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APPENDIX B 415 young adults, males, minority groups, never-married people, poor people, and people with lower educational attainment. In addition, more limited evidence suggests that the current noninterview weighting adjustments do not fully compensate for differential attrition across groups. One evaluation of the procedures to adjust for household nonresponse at each wave developed two sets of weights for Wave 2 households in the 1984 panelâone set based on all Wave 2 households and one set based just on those Wave 2 households that provided interviews at Wave 6. Comparing Wave 2 estimates from these two samples showed that the latter set produced higher estimates of median income and fewer households with low monthly income than those produced with the former set, evidence that the weights do not adequately adjust for higher attrition rates among low-income households (Petroni and King, 1988). A subsequent study that compared samples from the 1985 panel of all Wave 2 households and those that provided interviews at Wave 6 obtained similar findings (King et al., 1990). With regard to annual estimates of poverty from SIPP, one study (Lamas, Tin, and Eargle, 1994) found that the inclusion of people with missing waves, using an imputation process, produced somewhat higher poverty rates than the use of complete reporters. Approximately one-sixth of the difference between annual poverty rates in SIPP and the March CPS is apparently due to attrition bias. It is important to note that the current cross-sectional nonresponse adjustments in SIPP make only minimal use of the information that is available from previous waves for many current nonrespondents. Also, in constructing longitudinal files from SIPP panels, the Census Bureau assigns zero weights to original sample members who missed only one or a few waves in addition to those who missed all or most waves. The Census Bureau has recently committed itself to an intensive program of research to improve the weighting adjustments for attrition as part of the decision to move to 4-year panels for SIPP with no overlap (Weinberg and Petroni, 1992). Item Nonresponse In addition to household and person nonresponse, there is substantial item nonresponse in the March CPS. The Census Bureau imputes as much as 20 percent of the total income in the CPS. For some income sources, imputation rates are even higherâas much as one-third of nonfarm self-employment income, interest, and dividend payments are imputed (Bureau of the Census, 1989a: Table A-2; Bureau of the Census, 1992b: Table C-1). SIPP compares favorably with the March CPS on item nonresponse rates: overall, only 11 percent of total regular money income for 1984 was imputed in SIPP, compared with 20 percent in the March CPS. The SIPP and March CPS imputation rates for earnings were 10 percent and 19 percent, respectively;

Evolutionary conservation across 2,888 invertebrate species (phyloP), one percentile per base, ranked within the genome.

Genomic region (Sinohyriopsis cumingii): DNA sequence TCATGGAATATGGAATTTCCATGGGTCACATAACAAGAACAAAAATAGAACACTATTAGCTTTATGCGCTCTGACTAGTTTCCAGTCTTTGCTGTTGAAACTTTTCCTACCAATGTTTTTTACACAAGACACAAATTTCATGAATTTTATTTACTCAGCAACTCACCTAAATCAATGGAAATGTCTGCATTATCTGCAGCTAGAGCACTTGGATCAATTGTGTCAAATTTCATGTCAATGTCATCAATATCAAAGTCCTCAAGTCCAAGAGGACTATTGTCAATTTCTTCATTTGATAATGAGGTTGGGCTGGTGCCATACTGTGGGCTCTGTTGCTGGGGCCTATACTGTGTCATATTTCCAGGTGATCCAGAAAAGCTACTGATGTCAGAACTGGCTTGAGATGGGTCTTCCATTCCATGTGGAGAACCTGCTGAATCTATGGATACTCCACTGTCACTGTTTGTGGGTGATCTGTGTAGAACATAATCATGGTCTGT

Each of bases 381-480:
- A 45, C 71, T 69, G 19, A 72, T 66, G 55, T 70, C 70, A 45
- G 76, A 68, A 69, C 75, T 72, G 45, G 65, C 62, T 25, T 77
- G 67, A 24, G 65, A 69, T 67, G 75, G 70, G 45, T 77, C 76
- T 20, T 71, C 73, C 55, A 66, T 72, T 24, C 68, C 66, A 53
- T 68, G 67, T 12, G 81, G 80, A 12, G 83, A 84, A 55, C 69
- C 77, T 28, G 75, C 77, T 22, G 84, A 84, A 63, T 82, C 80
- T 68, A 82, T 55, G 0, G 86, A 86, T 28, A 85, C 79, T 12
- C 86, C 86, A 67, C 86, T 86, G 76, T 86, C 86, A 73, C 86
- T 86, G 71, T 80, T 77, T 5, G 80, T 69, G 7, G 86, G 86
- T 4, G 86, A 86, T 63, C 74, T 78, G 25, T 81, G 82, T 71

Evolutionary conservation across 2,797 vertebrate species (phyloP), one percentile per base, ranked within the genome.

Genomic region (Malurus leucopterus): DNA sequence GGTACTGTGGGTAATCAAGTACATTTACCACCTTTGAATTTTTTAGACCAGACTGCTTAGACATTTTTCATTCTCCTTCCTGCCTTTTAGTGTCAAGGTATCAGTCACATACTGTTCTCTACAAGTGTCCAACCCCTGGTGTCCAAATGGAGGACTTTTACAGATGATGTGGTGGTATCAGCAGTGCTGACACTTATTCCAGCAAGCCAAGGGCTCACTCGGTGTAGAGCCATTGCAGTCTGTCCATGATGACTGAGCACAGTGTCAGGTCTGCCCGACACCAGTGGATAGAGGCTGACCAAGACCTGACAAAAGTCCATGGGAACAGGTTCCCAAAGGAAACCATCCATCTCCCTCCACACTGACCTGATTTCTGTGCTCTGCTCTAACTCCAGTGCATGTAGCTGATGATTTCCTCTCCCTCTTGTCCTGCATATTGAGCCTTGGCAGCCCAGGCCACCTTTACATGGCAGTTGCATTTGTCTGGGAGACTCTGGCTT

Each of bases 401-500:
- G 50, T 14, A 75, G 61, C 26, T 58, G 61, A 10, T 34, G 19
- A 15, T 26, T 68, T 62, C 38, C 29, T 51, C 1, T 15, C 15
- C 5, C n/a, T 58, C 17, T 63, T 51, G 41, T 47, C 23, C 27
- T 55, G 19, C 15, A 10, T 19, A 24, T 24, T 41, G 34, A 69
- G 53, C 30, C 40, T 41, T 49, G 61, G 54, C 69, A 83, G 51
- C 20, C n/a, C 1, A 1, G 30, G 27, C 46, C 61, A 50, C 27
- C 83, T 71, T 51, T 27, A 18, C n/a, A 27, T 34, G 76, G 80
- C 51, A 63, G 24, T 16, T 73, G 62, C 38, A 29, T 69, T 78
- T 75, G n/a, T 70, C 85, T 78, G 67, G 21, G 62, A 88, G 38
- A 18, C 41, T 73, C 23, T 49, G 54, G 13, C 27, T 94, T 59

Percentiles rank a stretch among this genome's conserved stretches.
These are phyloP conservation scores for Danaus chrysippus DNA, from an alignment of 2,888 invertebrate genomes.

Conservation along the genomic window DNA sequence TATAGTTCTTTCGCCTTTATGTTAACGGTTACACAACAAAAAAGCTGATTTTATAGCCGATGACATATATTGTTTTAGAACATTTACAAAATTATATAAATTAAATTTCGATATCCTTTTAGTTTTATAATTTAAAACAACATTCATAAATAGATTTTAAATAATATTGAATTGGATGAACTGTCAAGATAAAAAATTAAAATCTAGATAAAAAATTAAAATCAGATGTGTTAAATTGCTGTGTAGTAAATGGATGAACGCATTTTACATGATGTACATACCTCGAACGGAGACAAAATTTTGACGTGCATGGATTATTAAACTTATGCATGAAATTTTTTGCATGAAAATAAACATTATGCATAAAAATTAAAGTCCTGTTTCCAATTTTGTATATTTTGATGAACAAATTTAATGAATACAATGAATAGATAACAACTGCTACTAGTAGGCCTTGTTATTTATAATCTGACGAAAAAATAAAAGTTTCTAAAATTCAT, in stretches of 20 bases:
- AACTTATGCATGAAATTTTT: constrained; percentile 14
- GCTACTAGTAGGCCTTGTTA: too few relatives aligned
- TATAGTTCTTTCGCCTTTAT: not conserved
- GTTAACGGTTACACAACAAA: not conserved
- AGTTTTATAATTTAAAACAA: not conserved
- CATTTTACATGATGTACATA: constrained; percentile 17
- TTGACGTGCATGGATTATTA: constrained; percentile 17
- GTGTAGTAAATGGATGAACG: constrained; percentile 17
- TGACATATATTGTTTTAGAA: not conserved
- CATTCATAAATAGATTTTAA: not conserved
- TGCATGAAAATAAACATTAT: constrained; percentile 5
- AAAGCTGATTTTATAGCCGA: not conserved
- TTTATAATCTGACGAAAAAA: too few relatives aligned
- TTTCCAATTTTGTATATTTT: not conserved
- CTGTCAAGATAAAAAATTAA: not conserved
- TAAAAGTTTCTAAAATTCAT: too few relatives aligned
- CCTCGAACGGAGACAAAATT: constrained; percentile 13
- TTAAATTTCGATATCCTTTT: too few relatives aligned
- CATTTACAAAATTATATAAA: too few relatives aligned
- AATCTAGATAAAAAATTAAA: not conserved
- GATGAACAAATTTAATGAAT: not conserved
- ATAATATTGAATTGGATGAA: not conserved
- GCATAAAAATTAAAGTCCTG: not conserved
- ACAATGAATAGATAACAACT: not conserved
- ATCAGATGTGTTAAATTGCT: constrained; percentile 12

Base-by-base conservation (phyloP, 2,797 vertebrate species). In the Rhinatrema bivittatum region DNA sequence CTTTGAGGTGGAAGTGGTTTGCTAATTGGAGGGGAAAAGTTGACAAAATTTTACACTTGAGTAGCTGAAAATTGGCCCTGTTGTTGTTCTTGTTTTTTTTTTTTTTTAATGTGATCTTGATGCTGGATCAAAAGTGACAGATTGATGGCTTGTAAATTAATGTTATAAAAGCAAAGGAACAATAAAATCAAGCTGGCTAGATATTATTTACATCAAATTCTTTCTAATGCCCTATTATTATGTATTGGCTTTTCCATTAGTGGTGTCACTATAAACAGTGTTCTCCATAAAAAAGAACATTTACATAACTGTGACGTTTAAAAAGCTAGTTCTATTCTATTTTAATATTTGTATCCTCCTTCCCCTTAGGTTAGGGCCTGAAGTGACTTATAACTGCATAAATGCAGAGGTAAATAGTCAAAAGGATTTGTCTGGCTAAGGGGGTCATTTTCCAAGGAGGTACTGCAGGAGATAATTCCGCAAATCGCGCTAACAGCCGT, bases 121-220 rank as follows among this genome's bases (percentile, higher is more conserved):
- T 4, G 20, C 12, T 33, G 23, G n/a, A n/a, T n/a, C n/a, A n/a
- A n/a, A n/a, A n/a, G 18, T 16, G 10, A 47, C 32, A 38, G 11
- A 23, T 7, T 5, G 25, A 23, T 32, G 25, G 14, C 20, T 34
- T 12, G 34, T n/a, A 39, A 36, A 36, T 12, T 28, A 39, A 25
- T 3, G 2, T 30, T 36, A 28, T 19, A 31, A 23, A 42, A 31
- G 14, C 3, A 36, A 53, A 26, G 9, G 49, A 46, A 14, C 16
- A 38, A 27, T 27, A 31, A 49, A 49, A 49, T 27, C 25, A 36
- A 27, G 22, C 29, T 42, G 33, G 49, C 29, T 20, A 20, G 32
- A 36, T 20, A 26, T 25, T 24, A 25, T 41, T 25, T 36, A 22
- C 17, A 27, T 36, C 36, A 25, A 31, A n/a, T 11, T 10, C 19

APPENDIX B 416 for public and private transfers, 12 percent and 21 percent, respectively; and for property income, 24 percent and 32 percent, respectively (Jabine, King, and Petroni, 1990: Table 10.8; see also Citro and Kalton, 1993: Tables 3-4, 3-5 for comparisons of nonresponse rates for such specific income sources as AFDC and SSI). The imputation process maximizes the available sample size for analysis from a survey by providing filled-in records for respondents whose records would otherwise have to be discarded if key analytical variables were missing. However, the process can introduce error. No definitive evaluation has been conducted of the imputation procedures used in the March CPS or SIPP; however, available evidence suggests that the procedures are a source of error and could be improved. The Census Bureau currently applies very complex procedures, which it refers to as statistical matches, to impute values in the March CPS for whole groups of variables, such as income and employment-related items. The records are classified by a number of characteristics, and the record that is the best match is selected as the "donor" to supply the missing values to the record requiring imputation (the "host"). The Census Bureau's statistical matching procedures have, over the years, replaced somewhat less complex "hot-deck" imputations for more and more items. In the hot-deck method, the data records are arrayed by geographic area and processed sequentially, and the reported values are used to update matrices of characteristics. A record with a missing item has the most recently updated value assigned from the appropriate matrix. Hot-deck methods are largely used for imputation in SIPP. David et al. (1986) compared the Census Bureau's imputations of earnings in the March CPS with a regression-based imputationâusing data from the Internal Revenue Service from a 1981 exact-match CPS-IRS file as the measure of truthâand found that the CPS methods performed quite well in reproducing the overall shape of the earnings distribution. However, they and other analysts have determined that the CPS imputations are less successful for small groups, such as minorities and specific occupations (Coder, no date: Lillard, Smith, and Welch, 1986). Coder (1991), in an exact match of the March 1986 CPS with IRS records for married couples with earnings, found that records with imputations for CPS earnings contributed significantly to the overall underestimate of wages and salaries in the CPS in comparison with the IRS tax returns. Thus, while mean CPS earnings in cases with no imputations were 98 percent of mean IRS earnings, mean CPS earnings in cases with imputations were only 89 percent of mean IRS earnings. Also, while 95 percent of cases with no imputations had CPS earnings within 1 decile of IRS earnings, only 66 percent of cases with imputations were in this close agreement. The available evidence suggests that the SIPP imputation procedures could also be improved. Several studies have focused on the population eligible for assistance programs and have identified problems because the current procedures